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SACRAMENTO, Calif. (AP) — Massive wildfires are making it harder for some California homeowners to get homeowners insurance, pitting the state’s insurance commissioner against the industry in a growing dispute that will likely stretch to in the 2022 statewide elections.
Private insurance companies often don’t sell policies to people who live in wildfire-prone areas because the risk is too great. When this happens, state law requires these companies to pool their money to provide coverage for people who cannot purchase policies because of where they live.
This pool — the California Fair Access to Insurance Requirements Plan — only sells fire insurance, often requiring homeowners to purchase a separate policy for things like liability. Insurance Commissioner Ricardo Lara, a Democrat, ordered the pool, also known as the FAIR plan, to sell more than just fire insurance. He says this will save owners the money and hassle of having to purchase multiple plans.
But companies funding the FAIR plan say that’s not true, arguing that ordering Lara will drive up costs for consumers. They say his order is “illegal” because it would put them in direct competition with the private insurance market. On Thursday, they asked a judge to block Lara’s order while they appeal a lower court’s ruling earlier this year ordering them to comply.
“The FAIR Plan was never designed to compete with traditional insurance companies that already offer these coverage options,” said FAIR Plan President Anneliese Jivan, adding that she hopes to “protect consumers from increases unnecessary rates”.
Lara accused the insurance industry of “once again putting profits ahead of the needs of California consumers.”
“Forcing its policyholders to purchase separate liability and contents insurance policies, often from the same insurance companies that dropped their coverage in the first place, only drives up the price for consumers,” said Lara, who will be re-elected next year. . “The goal of the FAIR plan is to take all comers. I think it’s not fulfilling its purpose and mission to be there for consumers when they need it most.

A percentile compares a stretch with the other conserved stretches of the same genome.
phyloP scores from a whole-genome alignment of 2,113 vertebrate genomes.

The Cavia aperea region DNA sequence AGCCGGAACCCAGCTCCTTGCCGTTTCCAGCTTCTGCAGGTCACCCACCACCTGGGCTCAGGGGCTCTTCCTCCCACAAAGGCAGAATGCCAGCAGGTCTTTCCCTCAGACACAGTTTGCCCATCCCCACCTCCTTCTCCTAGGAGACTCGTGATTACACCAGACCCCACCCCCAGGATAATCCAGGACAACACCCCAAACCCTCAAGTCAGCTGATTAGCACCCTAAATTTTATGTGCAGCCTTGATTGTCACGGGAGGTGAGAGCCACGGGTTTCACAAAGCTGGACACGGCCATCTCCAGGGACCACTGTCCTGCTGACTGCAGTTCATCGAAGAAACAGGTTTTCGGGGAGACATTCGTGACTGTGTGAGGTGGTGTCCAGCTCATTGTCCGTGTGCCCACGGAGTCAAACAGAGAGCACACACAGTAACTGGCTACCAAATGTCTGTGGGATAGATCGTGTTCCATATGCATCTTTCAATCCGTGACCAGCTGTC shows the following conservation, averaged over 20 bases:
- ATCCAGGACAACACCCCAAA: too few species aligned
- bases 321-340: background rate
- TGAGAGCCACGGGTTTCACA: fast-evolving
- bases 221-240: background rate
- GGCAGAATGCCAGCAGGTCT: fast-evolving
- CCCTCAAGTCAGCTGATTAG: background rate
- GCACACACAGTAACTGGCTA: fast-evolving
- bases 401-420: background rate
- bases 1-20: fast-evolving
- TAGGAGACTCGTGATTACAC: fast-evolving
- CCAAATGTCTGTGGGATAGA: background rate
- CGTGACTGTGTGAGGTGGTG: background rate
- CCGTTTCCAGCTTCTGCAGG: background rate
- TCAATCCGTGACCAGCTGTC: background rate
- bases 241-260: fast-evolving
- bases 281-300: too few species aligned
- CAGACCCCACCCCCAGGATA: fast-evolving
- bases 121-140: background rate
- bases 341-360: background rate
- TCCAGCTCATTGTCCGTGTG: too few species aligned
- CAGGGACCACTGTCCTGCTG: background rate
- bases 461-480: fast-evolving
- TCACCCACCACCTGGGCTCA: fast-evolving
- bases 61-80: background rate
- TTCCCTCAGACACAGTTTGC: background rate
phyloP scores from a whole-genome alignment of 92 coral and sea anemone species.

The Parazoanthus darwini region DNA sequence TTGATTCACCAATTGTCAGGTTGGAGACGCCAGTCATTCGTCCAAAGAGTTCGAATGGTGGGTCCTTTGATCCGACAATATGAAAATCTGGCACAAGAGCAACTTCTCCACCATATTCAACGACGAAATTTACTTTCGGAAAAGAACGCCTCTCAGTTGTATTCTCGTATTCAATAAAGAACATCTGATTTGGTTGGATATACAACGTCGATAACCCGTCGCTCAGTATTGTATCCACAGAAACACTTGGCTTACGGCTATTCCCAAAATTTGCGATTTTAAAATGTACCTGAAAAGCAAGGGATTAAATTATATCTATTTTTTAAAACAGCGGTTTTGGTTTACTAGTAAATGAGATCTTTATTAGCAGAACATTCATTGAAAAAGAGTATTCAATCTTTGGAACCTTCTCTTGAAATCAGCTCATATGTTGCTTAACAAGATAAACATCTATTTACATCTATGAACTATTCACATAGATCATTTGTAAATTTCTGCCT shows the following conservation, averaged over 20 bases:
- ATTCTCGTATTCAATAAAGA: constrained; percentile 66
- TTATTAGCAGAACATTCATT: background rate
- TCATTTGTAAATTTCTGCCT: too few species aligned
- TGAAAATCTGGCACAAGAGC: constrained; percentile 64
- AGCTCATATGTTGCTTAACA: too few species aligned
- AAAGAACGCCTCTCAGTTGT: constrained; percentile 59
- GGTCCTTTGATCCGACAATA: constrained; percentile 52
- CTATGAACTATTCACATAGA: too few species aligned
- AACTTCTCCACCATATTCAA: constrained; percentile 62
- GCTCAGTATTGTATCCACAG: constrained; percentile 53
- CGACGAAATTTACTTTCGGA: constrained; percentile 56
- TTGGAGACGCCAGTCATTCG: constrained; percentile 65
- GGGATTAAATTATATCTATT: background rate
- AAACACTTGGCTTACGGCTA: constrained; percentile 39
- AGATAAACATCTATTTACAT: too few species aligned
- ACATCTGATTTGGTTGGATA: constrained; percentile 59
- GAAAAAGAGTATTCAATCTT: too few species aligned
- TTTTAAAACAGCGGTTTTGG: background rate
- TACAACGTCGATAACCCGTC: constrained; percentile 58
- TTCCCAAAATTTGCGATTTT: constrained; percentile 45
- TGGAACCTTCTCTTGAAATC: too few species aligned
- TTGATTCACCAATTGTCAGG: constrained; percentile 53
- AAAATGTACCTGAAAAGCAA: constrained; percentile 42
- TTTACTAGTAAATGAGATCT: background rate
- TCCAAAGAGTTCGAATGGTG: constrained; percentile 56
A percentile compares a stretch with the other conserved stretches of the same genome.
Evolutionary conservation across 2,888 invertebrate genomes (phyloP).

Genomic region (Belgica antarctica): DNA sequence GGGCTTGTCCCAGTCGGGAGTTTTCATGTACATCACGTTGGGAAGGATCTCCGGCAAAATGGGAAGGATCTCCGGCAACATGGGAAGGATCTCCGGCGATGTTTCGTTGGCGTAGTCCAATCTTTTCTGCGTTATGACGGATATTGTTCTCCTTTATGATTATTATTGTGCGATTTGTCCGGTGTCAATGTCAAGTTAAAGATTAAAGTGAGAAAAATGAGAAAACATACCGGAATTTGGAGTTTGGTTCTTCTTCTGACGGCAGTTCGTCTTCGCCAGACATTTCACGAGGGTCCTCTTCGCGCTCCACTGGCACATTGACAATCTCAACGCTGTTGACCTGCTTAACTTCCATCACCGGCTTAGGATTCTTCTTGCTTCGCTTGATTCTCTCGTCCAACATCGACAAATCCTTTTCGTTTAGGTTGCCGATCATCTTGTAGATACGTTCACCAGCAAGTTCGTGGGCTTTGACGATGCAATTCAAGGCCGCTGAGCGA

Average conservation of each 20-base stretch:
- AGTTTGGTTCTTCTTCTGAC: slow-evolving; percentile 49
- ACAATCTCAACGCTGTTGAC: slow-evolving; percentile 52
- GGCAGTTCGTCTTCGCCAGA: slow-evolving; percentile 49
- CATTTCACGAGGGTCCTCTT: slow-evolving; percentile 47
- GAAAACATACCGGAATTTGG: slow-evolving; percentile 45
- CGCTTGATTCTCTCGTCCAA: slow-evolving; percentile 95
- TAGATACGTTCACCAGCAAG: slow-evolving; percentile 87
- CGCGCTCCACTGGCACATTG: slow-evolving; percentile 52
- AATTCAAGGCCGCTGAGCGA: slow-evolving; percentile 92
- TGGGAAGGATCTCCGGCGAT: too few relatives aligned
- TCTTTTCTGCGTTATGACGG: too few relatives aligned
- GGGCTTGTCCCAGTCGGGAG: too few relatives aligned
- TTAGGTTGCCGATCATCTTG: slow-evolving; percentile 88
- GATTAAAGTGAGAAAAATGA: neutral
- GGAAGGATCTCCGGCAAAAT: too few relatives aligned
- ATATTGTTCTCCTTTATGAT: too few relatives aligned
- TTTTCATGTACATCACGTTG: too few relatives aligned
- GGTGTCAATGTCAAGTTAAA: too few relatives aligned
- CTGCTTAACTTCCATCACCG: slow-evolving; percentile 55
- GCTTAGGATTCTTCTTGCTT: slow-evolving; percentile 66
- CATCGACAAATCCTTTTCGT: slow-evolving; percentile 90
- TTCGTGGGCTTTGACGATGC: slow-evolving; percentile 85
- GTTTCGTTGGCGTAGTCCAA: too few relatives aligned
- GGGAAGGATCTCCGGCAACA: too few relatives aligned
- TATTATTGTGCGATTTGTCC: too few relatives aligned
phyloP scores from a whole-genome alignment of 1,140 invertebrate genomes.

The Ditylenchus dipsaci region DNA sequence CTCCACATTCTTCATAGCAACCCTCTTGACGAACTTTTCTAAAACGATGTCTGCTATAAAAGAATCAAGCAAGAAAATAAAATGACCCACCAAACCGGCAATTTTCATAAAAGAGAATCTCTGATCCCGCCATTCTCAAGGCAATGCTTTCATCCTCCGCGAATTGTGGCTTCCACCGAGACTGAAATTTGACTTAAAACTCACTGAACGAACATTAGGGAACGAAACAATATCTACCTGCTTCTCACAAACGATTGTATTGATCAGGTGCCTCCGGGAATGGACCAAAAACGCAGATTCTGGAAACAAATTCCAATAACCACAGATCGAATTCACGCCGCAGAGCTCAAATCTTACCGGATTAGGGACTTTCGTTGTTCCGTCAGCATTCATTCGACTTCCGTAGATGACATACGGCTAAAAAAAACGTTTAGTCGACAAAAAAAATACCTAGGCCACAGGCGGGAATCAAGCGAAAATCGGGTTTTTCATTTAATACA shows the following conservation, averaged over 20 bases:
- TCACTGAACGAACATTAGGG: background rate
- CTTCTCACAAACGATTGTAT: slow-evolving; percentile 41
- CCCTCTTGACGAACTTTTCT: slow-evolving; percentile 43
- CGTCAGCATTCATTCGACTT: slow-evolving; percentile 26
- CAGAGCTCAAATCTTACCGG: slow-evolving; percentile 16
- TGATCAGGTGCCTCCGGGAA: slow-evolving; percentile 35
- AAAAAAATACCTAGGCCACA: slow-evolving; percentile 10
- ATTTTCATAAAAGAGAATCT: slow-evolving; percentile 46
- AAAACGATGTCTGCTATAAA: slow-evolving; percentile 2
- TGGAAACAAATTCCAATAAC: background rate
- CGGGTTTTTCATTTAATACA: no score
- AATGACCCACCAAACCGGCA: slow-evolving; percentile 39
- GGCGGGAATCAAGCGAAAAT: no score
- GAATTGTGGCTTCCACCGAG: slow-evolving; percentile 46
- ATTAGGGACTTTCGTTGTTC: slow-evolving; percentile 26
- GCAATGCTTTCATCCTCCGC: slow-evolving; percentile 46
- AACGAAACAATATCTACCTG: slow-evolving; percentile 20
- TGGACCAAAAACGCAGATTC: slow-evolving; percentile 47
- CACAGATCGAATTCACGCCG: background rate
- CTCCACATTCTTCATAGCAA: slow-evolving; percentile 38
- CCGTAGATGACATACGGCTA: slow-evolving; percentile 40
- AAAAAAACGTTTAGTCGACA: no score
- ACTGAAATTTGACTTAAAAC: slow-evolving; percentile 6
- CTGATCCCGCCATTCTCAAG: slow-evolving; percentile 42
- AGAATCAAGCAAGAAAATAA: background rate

Since 2018, California has experienced more than 32,700 wildfires that have destroyed more than 38,400 structures and burned more than 13,220 square miles (34,239 square kilometers), according to the California Department of Forestry and Fire Protection. From 2015 to 2019, state data shows insurance companies refused to renew nearly 350,000 policies in high wildfire risk areas. This data does not include information on how many people were able to find coverage elsewhere or at what cost.
California’s FAIR plan was created in 1968, one of many such pools that sprung up across the country as a result of the damage caused by urban uprisings during the civil rights movement. As of 2020, 31 states plus the District of Columbia offer FAIR plans, according to the Insurance Information Institute.
Since 2019, Lara has been trying to get California’s FAIR plan to sell more comprehensive coverage. At the time, he ordered the pool to sell traditional home insurance policies that cover a range of losses other than fire.
In July, a judge ruled that Lara had the power to order the FAIR plan to sell insurance policies that also cover liability, but only if the liability relates to the property itself. Liability coverage is when someone gets hurt on the property and it’s the owners fault.
The FAIR plan says that even if it starts selling these modified insurance plans, it still won’t be enough to cover everything included in a traditional home insurance policy. This means owners should always purchase a second insurance plan for full coverage.
“Commissioner Lara is trying to place an even greater burden on homeowners by forcing the FAIR plan to provide high-cost comprehensive policies, rather than trusting Californians to get the best deal on the coverages they need through products available on the voluntary insurance market. said Spencer Kook, attorney for FAIR Plan.
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